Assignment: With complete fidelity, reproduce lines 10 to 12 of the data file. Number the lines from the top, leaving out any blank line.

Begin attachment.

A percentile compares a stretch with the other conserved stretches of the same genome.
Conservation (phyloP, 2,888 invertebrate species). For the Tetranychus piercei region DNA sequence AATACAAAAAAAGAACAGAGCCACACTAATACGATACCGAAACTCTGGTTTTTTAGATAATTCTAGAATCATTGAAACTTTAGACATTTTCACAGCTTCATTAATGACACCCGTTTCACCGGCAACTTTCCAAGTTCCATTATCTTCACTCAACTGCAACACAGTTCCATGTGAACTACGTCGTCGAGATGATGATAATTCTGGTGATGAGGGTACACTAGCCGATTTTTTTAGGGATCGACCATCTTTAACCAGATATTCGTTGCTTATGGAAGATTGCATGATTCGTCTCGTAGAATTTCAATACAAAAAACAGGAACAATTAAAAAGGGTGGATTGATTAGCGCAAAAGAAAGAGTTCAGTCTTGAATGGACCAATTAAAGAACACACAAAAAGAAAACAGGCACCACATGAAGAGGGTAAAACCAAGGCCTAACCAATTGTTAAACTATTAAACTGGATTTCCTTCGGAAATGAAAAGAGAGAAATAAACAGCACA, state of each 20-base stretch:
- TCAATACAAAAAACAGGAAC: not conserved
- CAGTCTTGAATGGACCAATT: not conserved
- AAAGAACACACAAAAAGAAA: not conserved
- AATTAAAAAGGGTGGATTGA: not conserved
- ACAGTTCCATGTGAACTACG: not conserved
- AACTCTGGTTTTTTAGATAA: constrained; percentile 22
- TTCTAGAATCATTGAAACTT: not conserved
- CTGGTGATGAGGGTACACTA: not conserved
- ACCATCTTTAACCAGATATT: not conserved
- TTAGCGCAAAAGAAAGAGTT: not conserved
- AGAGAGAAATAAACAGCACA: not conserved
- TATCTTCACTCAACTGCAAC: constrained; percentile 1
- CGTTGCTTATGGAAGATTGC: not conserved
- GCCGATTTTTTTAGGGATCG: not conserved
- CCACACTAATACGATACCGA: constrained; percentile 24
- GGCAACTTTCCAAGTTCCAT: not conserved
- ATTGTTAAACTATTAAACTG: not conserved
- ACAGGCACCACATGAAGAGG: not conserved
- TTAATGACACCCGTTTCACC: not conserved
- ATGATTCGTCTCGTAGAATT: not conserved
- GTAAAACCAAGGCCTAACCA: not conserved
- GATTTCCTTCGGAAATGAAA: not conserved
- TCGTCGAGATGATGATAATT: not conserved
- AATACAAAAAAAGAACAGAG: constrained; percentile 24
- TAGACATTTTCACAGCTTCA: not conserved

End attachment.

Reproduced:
- CTGGTGATGAGGGTACACTA: not conserved
- ACCATCTTTAACCAGATATT: not conserved
- TTAGCGCAAAAGAAAGAGTT: not conserved